Life Style

Liuhe Pagoda (Six Harmonies Tour) from Hangzhou China – History and Information

Liuhe Pagoda or Tower of Six Harmonies is a large multi-story pagoda located in the south of Hangzhou, Zhejiang Province, China. Located on the Qiantang River at the foot of Yuelun Hill, the pagoda was built in 970 AD during the Northern Song Dynasty but destroyed in a war. It was then rebuilt and ruined several times. The current wood and brick structure dates from 1152.

Being one of the impressive masterpieces of ancient Chinese architecture, Liuhe Pagoda attracts thousands of tourists every year. The 196.5-foot-high pagoda has 13 floors on the outside and 7 on the inside. The six harmonies refer to the 6 directions (heaven, earth, east, west, north and south) as well as the six rules of Buddhism. A luminous lamp installed at the top can also serve as a beacon.

The pagoda was originally built by the ruler of Wuyue State (now part of Zhejiang Province). It is also believed that one of the reasons for building Liuhe Pagoda is to calm the tidal waters of the Qiantang River and become a navigation aid. During the night, lanterns were lit almost everywhere in the pagoda so that boats and ships on the Qiantang River could see the building and use it as a navigation tower. You can also see 104 large iron bells hanging from its flying eaves, as this was done to ward off the harmful spirits responsible for the high tides that had caused so much flooding before the dikes were finally built.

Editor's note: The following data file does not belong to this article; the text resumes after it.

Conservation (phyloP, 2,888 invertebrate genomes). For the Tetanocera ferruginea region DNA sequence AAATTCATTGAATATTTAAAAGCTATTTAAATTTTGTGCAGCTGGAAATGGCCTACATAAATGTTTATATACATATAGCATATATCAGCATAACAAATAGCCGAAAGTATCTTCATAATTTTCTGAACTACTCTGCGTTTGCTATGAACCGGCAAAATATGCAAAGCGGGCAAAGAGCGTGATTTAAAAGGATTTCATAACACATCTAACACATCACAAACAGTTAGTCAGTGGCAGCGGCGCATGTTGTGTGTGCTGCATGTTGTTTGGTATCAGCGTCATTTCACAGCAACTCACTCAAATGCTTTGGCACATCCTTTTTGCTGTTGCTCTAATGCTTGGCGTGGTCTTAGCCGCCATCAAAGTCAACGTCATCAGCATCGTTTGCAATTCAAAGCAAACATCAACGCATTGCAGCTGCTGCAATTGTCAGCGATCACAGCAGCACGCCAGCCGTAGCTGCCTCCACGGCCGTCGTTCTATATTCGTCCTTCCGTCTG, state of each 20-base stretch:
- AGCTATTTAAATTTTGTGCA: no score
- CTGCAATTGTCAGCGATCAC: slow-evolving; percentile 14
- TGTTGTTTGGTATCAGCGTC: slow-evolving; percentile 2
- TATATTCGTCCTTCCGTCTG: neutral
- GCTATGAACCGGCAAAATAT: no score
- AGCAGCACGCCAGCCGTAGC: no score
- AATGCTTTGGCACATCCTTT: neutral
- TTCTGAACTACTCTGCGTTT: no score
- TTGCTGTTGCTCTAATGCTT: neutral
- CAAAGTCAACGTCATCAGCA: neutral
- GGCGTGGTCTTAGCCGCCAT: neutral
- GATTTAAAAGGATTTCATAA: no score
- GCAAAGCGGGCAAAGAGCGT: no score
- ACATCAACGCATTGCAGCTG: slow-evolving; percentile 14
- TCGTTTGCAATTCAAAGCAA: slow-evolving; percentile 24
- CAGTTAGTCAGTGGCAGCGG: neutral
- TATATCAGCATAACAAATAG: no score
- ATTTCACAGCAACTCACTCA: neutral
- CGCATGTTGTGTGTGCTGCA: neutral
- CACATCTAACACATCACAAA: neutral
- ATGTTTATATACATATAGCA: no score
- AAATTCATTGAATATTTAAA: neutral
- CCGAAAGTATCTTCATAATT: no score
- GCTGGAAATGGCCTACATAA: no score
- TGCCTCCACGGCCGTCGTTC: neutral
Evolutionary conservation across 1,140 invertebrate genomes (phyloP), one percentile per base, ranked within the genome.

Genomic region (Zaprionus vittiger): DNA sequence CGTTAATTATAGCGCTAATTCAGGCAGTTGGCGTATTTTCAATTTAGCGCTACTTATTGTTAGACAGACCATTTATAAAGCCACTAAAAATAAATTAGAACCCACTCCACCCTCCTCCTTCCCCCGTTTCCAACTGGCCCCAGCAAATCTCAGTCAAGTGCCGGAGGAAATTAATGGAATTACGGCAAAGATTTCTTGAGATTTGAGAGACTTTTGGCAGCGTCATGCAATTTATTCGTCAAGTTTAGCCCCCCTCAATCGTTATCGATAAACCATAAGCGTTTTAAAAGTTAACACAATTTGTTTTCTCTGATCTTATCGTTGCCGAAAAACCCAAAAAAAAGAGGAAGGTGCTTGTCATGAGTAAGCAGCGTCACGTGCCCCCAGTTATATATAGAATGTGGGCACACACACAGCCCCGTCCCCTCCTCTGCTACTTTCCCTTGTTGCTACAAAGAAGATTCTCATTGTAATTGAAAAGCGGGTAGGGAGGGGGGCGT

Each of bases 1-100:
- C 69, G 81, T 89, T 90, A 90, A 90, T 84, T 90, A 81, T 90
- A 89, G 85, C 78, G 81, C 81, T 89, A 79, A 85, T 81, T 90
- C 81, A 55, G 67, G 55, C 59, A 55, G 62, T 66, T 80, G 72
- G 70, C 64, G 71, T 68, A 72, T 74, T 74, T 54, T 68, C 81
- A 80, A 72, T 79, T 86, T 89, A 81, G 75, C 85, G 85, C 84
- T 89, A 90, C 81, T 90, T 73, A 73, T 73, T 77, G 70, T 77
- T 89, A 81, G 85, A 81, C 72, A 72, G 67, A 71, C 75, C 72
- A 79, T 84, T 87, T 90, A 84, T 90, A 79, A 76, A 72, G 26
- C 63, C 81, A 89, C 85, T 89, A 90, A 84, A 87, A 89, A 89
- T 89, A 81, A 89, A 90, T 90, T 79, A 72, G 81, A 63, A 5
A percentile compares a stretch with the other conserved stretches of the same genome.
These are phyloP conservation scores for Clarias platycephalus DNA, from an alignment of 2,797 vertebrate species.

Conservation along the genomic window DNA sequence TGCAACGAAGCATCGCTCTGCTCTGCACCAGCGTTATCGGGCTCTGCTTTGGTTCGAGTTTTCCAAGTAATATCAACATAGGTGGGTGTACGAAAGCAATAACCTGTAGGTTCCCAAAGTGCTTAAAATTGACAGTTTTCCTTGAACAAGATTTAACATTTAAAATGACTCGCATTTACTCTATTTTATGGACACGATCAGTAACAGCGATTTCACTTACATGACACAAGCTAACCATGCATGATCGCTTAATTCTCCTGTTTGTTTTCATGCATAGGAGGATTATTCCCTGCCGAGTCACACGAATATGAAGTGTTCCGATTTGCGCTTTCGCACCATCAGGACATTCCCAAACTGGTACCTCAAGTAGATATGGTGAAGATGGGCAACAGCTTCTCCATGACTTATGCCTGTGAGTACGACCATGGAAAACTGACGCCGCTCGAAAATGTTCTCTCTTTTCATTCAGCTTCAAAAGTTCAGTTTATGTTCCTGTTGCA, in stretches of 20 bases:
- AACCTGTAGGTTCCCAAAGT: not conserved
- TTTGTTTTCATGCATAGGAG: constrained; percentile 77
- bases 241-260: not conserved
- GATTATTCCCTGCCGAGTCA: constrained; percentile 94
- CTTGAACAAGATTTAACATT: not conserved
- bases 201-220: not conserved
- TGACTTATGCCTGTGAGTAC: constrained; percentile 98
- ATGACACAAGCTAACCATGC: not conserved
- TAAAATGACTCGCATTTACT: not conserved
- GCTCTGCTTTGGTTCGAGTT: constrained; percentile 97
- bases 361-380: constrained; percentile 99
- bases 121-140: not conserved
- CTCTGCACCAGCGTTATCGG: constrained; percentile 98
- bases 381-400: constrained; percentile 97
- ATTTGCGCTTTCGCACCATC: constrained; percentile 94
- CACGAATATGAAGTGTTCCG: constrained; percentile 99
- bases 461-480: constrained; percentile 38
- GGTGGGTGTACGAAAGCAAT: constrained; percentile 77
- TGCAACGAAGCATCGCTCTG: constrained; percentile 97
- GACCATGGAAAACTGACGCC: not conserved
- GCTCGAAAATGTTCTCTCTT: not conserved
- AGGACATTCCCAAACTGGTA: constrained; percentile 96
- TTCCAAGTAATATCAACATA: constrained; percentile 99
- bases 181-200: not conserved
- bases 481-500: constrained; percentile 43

Each story of the pagoda consists of 4 elements; interior walls, exterior walls, a zigzag hallway and a small bedroom. This octagonal tower also has a spiral staircase that leads to the top floor. Each of its seven ceilings is carved with painted figures such as birds, flowers, animals and figures. When the pagoda is viewed from the outside, it may appear to be layered shiny on the top surface but dark below. It is a harmonious alternation of light and shadow.

If you climb to the top of the pagoda, you can see a beautiful and awe-inspiring view of the Qiantang River Bridge spanning the rising tides of the Qiantang River. There is also an exhibition center near the pagoda which displays many details of other important ancient pagodas in China, including all the information about their architectural style. This gallery is also known as the pagoda park.



Source by Susan Wong

Leave a Reply

Your email address will not be published. Required fields are marked *

Back to top button